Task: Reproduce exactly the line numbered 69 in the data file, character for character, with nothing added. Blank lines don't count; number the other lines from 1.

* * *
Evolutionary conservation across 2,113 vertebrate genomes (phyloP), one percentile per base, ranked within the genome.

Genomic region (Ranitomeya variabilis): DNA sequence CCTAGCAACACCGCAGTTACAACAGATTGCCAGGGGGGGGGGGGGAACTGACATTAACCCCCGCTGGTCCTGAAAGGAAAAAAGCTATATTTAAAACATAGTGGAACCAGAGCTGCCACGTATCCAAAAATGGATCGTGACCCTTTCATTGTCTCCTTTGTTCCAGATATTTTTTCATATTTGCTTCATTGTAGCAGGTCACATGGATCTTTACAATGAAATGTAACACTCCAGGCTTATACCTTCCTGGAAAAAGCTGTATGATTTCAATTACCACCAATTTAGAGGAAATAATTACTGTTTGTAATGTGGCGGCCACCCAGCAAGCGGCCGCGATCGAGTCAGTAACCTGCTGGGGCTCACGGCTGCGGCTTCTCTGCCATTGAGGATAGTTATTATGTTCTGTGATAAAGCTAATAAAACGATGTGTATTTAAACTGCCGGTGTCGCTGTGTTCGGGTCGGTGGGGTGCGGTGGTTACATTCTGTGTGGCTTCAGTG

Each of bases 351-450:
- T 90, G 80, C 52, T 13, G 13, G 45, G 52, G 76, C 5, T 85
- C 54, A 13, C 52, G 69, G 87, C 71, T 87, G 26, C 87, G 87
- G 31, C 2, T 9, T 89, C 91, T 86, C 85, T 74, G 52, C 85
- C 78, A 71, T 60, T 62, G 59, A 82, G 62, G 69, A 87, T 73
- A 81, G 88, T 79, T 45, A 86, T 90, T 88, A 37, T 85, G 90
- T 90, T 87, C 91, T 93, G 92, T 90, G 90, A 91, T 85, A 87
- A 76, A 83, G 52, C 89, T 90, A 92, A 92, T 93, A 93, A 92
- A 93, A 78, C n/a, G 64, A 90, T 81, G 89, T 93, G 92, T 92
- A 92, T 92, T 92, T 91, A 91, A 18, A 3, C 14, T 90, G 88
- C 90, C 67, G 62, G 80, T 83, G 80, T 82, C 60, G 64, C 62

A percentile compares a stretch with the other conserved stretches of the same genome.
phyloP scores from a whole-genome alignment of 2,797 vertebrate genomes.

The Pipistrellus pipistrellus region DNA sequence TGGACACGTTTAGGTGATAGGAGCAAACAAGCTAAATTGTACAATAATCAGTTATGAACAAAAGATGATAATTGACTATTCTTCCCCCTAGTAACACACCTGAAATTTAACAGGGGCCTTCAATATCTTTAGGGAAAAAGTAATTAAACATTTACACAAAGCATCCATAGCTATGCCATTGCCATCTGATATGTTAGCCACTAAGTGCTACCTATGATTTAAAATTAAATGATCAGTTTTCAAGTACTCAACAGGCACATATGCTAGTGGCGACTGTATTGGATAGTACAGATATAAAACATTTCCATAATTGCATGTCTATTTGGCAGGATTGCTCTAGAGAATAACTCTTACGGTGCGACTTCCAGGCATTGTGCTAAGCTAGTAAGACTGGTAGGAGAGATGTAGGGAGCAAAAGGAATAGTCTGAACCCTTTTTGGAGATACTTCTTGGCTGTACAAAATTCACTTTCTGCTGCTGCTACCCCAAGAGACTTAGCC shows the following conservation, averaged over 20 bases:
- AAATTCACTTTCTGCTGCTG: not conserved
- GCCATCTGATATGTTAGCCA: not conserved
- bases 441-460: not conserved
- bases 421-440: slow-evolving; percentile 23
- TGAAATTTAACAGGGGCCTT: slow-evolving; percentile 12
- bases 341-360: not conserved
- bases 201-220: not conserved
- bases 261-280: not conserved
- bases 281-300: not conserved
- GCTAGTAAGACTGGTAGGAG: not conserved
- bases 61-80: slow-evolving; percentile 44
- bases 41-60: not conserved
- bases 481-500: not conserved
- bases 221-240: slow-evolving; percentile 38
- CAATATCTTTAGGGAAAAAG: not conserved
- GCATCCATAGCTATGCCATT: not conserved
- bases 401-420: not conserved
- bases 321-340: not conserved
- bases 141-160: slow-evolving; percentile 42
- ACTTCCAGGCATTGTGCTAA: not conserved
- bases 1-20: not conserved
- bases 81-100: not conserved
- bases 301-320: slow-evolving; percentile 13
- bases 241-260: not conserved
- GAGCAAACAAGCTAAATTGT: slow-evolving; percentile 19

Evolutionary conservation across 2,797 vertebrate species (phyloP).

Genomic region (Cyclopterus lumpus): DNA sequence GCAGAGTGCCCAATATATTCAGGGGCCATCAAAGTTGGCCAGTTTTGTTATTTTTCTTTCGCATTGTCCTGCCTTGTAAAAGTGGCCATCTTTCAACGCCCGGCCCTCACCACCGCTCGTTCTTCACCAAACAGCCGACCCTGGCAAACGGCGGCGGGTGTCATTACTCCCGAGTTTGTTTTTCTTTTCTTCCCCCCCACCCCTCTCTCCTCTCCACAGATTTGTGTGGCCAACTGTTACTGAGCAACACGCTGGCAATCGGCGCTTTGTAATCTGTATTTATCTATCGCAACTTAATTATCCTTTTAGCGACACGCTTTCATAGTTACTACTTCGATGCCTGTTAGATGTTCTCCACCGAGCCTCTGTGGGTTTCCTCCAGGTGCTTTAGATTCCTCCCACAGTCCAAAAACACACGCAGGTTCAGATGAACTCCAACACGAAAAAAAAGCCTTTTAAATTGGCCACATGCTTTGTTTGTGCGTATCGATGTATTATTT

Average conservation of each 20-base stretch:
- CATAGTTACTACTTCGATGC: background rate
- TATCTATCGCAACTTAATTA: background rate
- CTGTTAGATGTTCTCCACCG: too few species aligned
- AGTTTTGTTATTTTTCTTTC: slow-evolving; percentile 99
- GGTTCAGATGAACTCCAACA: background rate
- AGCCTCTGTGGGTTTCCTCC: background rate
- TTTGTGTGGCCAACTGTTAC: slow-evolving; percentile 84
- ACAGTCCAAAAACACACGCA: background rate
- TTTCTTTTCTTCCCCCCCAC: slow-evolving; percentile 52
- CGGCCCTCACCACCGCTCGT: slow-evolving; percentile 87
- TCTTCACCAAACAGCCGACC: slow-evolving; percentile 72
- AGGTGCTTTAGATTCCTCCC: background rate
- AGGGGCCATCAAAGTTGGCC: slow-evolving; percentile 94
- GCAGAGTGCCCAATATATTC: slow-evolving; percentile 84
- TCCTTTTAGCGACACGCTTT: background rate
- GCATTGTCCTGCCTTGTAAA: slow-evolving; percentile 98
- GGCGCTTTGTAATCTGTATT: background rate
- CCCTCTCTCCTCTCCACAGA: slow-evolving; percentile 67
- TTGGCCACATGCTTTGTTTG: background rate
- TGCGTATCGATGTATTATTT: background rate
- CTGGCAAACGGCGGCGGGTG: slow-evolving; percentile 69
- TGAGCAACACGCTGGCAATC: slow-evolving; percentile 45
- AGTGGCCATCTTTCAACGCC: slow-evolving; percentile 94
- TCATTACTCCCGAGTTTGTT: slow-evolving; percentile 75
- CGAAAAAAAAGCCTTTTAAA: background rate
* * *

- CGAAAAAAAAGCCTTTTAAA: background rate